When hurricanes, floods and wildfires create havoc, buildings with asbestos are at risk. Destructive environmental events can spread the toxin, leading to great danger.
The good news is it remains possible to mitigate the concern. Measures are possible both before and after a calamity strikes.
Preparing for an asbestos-spreading environmental event
Safety officials insist that everyone create an emergency plan. Components include communication protocols, the wisest evacuation routes and where everyone will shelter. Those in charge should also compile contact information. How to care for animals remains another critical matter.
Respirators are extremely helpful at all stages of disaster. Only masks with a protection rating of 100 defend wearers against tiny asbestos fibers. Other safety supplies worth gathering are heavy boots, goggles and disposable clothing.
Cleaning up after an asbestos-spreading environmental event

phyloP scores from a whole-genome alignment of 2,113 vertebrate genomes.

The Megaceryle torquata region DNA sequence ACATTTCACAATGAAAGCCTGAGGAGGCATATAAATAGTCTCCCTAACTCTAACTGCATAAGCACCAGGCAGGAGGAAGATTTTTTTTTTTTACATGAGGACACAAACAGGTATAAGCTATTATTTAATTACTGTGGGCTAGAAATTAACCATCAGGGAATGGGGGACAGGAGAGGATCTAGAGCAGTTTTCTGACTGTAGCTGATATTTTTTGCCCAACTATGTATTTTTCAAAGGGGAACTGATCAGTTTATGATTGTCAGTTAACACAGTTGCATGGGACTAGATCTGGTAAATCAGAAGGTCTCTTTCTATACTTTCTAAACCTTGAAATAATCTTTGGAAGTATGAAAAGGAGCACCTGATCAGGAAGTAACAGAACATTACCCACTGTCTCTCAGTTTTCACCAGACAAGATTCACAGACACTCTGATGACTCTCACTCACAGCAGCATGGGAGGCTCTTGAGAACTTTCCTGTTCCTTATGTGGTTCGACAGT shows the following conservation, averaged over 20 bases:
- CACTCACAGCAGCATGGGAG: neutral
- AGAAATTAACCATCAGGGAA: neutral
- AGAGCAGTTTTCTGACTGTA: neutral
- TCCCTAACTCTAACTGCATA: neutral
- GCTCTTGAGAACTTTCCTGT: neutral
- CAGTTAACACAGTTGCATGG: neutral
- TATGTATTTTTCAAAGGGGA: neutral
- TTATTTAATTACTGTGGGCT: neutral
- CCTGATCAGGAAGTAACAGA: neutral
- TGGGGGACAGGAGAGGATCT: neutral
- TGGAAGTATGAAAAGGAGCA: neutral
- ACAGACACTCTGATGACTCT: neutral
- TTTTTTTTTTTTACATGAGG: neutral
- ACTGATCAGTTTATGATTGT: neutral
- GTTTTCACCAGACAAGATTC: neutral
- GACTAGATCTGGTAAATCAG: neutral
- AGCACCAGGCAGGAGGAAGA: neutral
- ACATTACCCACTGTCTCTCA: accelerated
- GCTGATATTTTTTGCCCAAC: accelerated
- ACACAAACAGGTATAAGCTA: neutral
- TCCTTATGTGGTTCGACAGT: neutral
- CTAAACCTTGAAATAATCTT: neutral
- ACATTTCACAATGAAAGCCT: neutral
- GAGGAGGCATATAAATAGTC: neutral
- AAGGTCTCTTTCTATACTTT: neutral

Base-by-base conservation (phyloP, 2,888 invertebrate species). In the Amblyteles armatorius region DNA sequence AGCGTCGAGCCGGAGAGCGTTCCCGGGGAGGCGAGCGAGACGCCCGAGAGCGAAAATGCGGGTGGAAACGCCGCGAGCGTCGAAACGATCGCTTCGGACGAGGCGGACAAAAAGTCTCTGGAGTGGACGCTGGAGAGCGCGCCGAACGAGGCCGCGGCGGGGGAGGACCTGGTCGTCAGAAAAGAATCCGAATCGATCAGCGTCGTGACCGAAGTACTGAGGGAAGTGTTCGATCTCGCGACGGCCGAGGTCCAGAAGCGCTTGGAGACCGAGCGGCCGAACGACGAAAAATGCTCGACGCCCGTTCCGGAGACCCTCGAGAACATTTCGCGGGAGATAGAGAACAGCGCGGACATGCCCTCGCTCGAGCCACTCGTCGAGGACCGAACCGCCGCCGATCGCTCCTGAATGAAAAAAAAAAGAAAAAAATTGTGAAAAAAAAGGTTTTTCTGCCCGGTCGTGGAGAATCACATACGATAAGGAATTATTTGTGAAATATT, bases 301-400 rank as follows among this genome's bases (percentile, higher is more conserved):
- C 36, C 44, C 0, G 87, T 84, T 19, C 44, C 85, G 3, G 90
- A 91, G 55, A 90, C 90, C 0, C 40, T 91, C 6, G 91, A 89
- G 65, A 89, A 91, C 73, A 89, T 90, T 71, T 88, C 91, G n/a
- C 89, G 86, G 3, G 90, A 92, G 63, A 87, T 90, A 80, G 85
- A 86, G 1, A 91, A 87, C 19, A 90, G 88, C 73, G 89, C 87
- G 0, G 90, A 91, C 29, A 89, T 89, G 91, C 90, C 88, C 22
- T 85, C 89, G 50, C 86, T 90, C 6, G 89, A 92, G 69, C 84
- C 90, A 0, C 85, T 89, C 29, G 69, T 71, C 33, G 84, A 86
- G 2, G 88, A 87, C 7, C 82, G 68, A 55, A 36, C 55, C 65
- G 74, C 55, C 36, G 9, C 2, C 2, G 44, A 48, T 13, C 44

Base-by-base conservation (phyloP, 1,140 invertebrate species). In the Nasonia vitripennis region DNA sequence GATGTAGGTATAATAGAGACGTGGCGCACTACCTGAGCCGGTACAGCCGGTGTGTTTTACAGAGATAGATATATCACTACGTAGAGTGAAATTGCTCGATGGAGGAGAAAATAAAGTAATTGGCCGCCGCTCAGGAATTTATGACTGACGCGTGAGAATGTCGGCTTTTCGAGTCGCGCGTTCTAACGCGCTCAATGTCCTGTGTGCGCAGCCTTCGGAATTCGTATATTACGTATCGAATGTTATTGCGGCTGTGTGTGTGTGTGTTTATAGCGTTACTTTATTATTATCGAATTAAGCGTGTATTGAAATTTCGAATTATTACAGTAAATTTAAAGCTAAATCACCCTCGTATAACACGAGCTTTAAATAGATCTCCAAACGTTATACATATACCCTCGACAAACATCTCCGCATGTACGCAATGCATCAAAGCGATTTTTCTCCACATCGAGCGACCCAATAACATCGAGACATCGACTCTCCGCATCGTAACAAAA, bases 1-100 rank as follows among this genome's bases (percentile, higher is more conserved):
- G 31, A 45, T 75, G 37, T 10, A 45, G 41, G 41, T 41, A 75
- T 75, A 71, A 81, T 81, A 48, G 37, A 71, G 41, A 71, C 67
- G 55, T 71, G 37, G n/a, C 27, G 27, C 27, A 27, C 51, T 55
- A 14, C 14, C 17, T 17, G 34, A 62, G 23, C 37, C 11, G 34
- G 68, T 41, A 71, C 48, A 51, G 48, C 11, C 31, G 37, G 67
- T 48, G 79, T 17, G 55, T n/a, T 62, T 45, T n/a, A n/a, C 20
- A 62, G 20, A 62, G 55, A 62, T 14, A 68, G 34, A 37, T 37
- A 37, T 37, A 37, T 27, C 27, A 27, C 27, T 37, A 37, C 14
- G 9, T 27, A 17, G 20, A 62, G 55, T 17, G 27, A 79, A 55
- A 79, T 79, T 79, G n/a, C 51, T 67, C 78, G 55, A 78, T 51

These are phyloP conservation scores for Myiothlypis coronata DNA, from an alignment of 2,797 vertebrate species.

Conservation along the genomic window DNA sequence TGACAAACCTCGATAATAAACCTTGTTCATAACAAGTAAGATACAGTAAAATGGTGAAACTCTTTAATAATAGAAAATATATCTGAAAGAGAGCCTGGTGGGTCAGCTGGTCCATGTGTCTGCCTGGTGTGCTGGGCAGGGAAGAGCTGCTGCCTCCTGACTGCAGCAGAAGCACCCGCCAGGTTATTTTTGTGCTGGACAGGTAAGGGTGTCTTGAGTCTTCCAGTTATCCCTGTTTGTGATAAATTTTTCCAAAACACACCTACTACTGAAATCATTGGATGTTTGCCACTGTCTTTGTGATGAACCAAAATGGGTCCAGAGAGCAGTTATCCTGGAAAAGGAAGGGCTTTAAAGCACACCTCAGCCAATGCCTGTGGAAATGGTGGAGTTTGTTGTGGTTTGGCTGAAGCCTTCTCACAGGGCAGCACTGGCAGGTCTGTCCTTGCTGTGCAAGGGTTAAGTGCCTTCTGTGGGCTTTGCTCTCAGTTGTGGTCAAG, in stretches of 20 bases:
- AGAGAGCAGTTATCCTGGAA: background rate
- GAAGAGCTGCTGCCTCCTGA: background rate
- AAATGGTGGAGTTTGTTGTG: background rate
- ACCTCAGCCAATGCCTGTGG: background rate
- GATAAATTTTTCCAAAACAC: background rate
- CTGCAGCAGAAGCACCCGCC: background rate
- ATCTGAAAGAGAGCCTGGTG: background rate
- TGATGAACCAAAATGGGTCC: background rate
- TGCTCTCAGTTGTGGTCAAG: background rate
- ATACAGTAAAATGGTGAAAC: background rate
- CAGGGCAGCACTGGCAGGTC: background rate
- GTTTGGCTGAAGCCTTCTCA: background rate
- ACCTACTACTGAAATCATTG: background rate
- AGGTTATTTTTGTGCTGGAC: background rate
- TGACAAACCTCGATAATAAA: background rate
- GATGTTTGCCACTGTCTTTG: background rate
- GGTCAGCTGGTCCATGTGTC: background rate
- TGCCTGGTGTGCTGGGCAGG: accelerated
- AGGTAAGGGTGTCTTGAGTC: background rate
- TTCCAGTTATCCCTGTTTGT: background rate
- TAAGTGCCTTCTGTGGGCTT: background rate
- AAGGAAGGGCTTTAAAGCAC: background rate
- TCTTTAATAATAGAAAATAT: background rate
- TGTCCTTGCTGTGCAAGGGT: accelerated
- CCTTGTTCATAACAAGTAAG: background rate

Following a fire or hurricane, objects with a chance of containing asbestos must be wet down. Getting rid of soot and ash requires a HEPA vacuum with an air filter. Cleaners should double-bag debris. They must also avoid touching walls and floors showing signs of damage.
For floods, demolition must occur according to NESHAP regulations. Before pulling down structures, workers should wrap everything in plastic. This helps confine the dispersal of particles.
When there is a tornado, someone should contact the local EPA. The agency needs to know if there might be asbestos contamination in the area. That way, they may take action to protect the general public.
Direct contact with asbestos has deadly consequences. Thus, it is imperative to reduce the odds of it happening. Anticipating the fallout from a natural disaster has the potential to save lives.